Many gamers and critics alike have praised Planescape: Torment for its deep, intricate storyline and involving gameplay. The praise hasn't landed on deaf ears: Interplay listened and put the same programmers that made that gem onto its next project, Torn. Since it was just announced, today details on Torn are scarce -- although was can confirm that the game will run on the Lithtech 3.0 engine.
"It's like a mix between Fallout and Planescape," said Feargus Urquhart, Director on the title. "It won't be like the previous Black Isle games, as this game is not based in the Dungeons & Dragons world." Instead, an entirely new fantasyland has been created, although some of the typical trappings are there. "Sure, there's humans, elves, and the like, but there are also new playable characters that should liven up the mix."
The game definitely doesn't look like any of the previous Black Isle RPGs. Gone is the top-down/isometric viewpoint, and sprites are nowhere to be found. Instead, the game looks a lot like Neverwinter Nights. "We decided to go 3D because it allowed us to do things that simply aren't possible in the 2D arena. Additionally, the Lithtech Engine made doing this sort of game easier. We looked at the Quake and Unreal engines, but they're really not suited for this sort of game."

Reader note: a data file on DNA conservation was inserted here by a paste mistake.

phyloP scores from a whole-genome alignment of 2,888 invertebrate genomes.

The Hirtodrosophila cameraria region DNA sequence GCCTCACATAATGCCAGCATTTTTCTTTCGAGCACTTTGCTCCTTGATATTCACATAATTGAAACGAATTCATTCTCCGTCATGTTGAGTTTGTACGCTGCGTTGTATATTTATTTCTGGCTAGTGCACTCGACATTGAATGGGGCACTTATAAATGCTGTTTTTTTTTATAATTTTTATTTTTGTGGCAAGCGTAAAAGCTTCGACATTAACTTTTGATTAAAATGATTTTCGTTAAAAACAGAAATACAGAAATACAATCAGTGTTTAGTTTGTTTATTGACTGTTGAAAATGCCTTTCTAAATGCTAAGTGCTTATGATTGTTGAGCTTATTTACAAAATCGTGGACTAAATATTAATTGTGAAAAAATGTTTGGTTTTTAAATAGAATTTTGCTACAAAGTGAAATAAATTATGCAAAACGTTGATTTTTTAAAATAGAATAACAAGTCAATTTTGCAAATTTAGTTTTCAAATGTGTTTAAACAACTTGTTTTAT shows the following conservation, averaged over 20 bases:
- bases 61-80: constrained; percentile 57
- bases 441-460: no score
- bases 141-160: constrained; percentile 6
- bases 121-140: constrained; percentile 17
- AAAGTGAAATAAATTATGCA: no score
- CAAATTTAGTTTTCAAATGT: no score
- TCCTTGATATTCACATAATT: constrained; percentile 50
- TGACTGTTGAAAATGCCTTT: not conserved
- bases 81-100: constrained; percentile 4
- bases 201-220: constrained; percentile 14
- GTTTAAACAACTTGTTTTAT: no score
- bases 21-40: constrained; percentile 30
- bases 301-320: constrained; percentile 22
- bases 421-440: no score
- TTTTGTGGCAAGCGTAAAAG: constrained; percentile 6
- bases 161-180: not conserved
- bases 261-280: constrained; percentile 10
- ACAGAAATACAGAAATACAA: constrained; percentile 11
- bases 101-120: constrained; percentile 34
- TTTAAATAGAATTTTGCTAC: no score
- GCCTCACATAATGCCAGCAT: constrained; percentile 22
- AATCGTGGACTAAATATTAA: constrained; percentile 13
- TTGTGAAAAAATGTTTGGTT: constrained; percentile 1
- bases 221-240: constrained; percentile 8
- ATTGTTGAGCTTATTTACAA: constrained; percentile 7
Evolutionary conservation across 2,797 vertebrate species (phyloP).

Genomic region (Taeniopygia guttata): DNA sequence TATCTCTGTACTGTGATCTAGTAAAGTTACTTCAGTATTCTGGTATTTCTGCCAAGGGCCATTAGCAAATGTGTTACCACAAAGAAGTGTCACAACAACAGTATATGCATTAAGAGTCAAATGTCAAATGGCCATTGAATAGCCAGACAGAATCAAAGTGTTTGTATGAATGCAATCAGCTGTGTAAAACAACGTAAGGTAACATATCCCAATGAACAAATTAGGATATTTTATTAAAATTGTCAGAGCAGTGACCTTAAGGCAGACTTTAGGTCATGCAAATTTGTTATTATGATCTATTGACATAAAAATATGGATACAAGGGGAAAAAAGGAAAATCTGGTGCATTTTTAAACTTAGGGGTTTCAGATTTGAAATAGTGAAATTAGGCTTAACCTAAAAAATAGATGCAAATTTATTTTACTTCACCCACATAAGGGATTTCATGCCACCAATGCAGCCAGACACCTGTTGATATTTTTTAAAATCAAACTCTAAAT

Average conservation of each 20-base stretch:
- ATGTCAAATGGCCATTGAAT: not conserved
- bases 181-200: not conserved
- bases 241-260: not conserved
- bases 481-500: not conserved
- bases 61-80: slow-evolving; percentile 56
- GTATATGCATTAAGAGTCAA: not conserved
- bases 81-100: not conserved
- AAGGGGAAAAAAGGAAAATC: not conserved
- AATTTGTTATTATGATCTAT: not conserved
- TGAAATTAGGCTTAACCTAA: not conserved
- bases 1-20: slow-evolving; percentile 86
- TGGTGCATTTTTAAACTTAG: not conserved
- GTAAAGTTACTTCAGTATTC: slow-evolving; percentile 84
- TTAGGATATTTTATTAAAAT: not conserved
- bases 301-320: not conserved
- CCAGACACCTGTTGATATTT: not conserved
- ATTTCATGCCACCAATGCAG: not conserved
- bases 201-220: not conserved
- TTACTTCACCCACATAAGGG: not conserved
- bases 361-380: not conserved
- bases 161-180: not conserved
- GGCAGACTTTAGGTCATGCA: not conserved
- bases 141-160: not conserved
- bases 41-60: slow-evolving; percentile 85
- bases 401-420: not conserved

Similar to the previous games from Black Isle, Torn features realtime combat that can be paused at will. NPCs will be more reactive -- depending on the character being played and the proximity to NPCs, different conversations will take place. "If you're close enough to someone," continued Feargus, "you'll be able to hear what they say and possibly join in on the conversation. That conversation changes depending on the character you're playing and the events that have happened."
Characters are all skill-based, and each problem encountered can be handled in various ways. For example, stumbling upon a band of orcs means that the player can opt to battle them or perhaps try to use diplomacy. It all depends on the specializations chosen and the actions that have led up to that point. This should ensure that no two players have the exact same experience in the game, giving Torn depth and replayability.
Torn is due out in the fourth quarter of this year. "It's pretty much everything our fans have been asking for since we produced the original Fallout series," Feargus said. From what we saw, he's probably right.